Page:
When my dad was little, he worked. He helped his father to strip furnaces in the basements of the wealthy and gathered scraps of metal and coal off the streets to sell. But even though he learned to work doing physically exhausting, menial tasks, his expectations for himself had nothing to do with the expectations that the world had for black boys in 1950s Detroit.
Anne Carson’s poem, “Shot List,” first appeared in Michigan Quarterly Review in 2005. We revisit “Shot List” today, in honor of Anne Carson’s birthday.
I used to sit in the kitchen and draw when Jean visited my mother. I loved to show my completed drawings to Jean. She made me feel as if I’d discovered an elemental truth, or shown her something vital. Once, when I handed her a picture I’d done of a yellow lion with spindly legs and huge round eyes, she looked at it with consideration and said, “You know, it doesn’t look like a real lion. But I think you’ve caught the spirit of a lion here, and that’s a lot more important. This lion has lion-ness.”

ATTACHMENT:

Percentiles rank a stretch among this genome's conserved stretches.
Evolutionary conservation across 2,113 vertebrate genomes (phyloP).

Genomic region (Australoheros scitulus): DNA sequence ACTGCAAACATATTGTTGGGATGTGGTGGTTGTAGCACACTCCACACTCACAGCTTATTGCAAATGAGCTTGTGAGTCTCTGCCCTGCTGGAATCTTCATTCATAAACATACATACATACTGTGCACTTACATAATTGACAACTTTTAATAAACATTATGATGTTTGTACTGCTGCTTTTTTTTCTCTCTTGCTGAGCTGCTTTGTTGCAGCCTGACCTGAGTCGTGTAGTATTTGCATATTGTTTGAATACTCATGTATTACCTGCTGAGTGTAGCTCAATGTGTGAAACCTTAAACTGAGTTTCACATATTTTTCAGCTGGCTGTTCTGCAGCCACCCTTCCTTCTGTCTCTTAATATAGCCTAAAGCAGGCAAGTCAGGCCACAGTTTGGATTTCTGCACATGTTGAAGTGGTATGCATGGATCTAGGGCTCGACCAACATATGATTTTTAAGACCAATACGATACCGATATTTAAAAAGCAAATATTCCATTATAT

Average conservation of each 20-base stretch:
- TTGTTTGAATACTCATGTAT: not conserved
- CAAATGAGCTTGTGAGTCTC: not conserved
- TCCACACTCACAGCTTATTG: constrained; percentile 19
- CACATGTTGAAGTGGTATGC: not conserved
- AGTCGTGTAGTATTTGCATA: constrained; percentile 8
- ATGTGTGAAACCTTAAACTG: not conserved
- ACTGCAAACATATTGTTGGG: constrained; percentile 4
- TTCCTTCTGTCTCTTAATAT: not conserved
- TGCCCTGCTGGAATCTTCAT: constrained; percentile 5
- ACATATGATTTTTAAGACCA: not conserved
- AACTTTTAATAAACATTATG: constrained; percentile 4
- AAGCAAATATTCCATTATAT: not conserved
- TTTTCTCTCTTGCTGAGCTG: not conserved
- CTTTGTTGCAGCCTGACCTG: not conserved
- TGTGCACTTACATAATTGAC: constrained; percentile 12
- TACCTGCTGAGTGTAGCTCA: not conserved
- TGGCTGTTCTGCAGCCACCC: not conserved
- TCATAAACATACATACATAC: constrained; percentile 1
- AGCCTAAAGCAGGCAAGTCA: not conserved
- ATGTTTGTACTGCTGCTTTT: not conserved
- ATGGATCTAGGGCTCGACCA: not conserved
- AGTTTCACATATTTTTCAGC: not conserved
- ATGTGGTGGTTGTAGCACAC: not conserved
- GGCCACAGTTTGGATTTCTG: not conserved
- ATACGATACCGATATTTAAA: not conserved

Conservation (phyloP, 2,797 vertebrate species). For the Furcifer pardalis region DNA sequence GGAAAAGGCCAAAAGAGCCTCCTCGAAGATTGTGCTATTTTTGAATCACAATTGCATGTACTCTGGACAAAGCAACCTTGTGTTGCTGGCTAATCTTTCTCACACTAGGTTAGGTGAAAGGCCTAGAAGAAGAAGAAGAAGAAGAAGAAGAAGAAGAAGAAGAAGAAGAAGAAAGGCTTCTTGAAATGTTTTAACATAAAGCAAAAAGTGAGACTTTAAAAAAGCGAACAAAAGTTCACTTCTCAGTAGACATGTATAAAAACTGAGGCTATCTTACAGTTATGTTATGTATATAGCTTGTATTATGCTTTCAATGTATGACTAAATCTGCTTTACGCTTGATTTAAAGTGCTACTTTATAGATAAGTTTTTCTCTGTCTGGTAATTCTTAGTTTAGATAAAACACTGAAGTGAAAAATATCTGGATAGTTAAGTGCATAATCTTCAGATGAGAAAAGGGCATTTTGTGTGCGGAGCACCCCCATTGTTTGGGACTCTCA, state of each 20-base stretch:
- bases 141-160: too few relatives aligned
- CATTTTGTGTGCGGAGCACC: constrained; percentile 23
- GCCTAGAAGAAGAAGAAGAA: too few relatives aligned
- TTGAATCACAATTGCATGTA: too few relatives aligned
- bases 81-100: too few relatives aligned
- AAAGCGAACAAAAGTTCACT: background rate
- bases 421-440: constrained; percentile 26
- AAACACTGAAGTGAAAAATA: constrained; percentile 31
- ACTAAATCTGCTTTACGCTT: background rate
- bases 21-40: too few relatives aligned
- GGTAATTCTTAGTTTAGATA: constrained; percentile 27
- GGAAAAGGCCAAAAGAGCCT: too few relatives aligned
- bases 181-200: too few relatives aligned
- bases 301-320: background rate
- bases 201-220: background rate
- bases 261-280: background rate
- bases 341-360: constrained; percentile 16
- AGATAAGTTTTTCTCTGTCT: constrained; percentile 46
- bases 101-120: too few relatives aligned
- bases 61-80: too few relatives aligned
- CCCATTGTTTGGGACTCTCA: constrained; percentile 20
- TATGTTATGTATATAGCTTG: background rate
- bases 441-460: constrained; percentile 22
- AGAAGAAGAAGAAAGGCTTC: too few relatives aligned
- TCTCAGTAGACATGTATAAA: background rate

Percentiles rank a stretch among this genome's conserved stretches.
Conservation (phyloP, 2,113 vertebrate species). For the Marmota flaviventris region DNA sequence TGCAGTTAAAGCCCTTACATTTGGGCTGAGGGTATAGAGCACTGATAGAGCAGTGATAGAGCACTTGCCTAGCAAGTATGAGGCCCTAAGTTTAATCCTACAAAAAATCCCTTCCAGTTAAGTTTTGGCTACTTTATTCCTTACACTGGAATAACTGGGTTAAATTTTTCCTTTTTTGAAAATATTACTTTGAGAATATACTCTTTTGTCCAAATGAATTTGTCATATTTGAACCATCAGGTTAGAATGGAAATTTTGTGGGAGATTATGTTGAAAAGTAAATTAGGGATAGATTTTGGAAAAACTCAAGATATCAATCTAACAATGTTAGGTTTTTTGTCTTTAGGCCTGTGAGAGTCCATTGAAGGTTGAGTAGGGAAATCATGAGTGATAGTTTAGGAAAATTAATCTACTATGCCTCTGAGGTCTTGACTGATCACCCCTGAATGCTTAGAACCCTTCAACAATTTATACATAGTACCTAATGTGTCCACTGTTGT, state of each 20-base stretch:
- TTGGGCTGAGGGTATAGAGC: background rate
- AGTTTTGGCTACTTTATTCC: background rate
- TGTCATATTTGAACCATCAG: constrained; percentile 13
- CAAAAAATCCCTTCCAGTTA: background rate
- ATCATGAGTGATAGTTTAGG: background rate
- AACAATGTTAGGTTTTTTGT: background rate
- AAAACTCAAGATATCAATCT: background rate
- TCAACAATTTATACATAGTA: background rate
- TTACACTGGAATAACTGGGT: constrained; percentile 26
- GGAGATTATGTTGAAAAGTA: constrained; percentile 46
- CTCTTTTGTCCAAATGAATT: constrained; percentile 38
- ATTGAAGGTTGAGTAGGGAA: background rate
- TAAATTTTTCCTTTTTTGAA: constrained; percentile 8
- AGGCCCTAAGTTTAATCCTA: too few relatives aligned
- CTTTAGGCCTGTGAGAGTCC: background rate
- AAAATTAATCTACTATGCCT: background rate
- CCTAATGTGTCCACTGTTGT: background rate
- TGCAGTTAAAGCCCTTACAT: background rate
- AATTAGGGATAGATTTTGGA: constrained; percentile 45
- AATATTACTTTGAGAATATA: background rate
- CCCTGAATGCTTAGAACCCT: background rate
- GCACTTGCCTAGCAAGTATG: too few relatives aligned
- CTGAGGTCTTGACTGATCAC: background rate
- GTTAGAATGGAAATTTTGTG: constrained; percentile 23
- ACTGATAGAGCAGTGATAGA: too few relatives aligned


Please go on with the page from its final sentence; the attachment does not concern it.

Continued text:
The realm of storytelling is a sacred one, and not just for authors and readers, but for our culture as a whole. As the novel makes readily apparent, if we neglect or ignore our collective pasts, our stories, then we risk losing the most important part of us forever.
I was literally looking at life from la margen (the bank, the shore). I have always wanted to use the feminine gender form of margin in Spanish, the irregular line where land meets water, rather than the masculine one, which is an irrevocably peripheral band of terrain, edges outside the body of words on a page.